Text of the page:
Above all I love the sound direction. As someone with a moderately broad range of hearing I pick up on the high squeals and low pulses worked into the music, but they’re mixed in with subtly woven sounds like the buzzing of flies, soft skittering, tearing flesh, whispers. Sound builds tension, only for it to cut suddenly, or trail off with a scream.
During the fourth season, the station is beset by something more sinister by far, phone-calls filled with whispers, echoing footsteps, black water, twitching lights, a growing mold that lays waste to Buchan’s precious archives. Paranoia, delusions and fear divide the team and build to a more unifying plot that – in truth – never fully resolves. Oh, we get an answer but it’s woefully incomplete, and a fifth season may very well have brought the show to a more satisfying conclusion, one that it richly deserved but now may never get, despite the enthusiasm of Penry-Jones and other members of the team.
Truth And Fiction
The uncommon mixture of horror and crime would be good enough, but like any good ghost story the crimes detailed in the series are based on real historical events. The new Ripper parrots the original with impressive accuracy, the new Kray Twins emulate their idol to the point of denying their own sexuality, and Buchan’s role as the archivist of criminal history draws reality into the fictional stories. Basing the horror so firmly in actual events gives the fear an honesty, a genuine possibility that makes it all the more horrifying, leaving the viewer in the firm knowledge that such monsters really do exist.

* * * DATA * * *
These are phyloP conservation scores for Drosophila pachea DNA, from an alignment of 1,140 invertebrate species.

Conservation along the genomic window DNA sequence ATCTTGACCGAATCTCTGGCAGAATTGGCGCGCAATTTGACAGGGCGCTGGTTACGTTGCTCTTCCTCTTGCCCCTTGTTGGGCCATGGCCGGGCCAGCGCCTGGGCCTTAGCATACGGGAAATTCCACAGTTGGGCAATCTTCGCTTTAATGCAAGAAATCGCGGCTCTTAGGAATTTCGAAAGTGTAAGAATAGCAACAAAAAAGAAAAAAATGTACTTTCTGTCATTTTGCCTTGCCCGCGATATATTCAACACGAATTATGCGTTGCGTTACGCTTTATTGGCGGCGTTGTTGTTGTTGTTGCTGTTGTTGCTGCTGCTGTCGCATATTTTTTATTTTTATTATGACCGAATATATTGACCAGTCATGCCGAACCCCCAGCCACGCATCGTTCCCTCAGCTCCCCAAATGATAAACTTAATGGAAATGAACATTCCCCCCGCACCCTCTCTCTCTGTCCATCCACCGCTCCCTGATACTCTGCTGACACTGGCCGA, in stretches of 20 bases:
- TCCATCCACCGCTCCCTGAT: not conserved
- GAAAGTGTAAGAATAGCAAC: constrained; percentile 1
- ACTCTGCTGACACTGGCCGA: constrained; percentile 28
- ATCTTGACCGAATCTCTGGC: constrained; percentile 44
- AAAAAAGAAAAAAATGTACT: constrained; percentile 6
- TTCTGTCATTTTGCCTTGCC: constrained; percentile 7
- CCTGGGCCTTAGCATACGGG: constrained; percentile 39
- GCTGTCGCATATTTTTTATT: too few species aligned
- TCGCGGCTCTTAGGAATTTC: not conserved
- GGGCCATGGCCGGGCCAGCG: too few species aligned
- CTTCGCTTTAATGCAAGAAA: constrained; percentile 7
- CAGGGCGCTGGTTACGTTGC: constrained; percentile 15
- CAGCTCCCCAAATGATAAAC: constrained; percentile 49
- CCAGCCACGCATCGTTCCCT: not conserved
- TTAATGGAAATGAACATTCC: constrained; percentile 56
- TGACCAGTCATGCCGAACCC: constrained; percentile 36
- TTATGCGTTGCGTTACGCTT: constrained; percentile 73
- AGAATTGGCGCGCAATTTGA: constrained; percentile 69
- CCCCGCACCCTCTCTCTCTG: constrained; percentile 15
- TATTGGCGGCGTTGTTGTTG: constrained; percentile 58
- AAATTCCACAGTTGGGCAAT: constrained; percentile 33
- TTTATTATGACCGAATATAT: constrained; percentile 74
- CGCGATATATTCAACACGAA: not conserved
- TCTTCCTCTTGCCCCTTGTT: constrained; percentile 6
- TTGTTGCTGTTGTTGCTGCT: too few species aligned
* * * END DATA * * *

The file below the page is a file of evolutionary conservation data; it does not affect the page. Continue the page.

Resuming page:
Plus there’s a whole world of murder and real crime to draw from! There’s no need for the preposterous and outlandish crimes that could only be created by writers who haven’t had time to work on the logic and the science when the cruelty of real people is far more imaginative. Centuries of people killing each other has given source material for a great deal more than eighteen episodes and eight stories.
And so we lose another excellent series to a network’s bad decision making. Aired on the wrong days, advertising space lost to ITV’s bigger properties, and ultimately killed off to lack of viewership. Yes I’m drawing a Firefly comparison but in this we have the reverse issue, we got too close to a satisfying end for Whitechapel to have just stopped. At least Penny Dreadful was given the common courtesy of a finale.
Take the opportunity to grab a DVD or buy the episodes (Amazon has series available for digital download) because Whitechapel is absolutely worth the watch, whether you like procedural cop dramas, you’re a horror nerd or a history buff, just prepare yourself for a rather abrupt and disappointing end.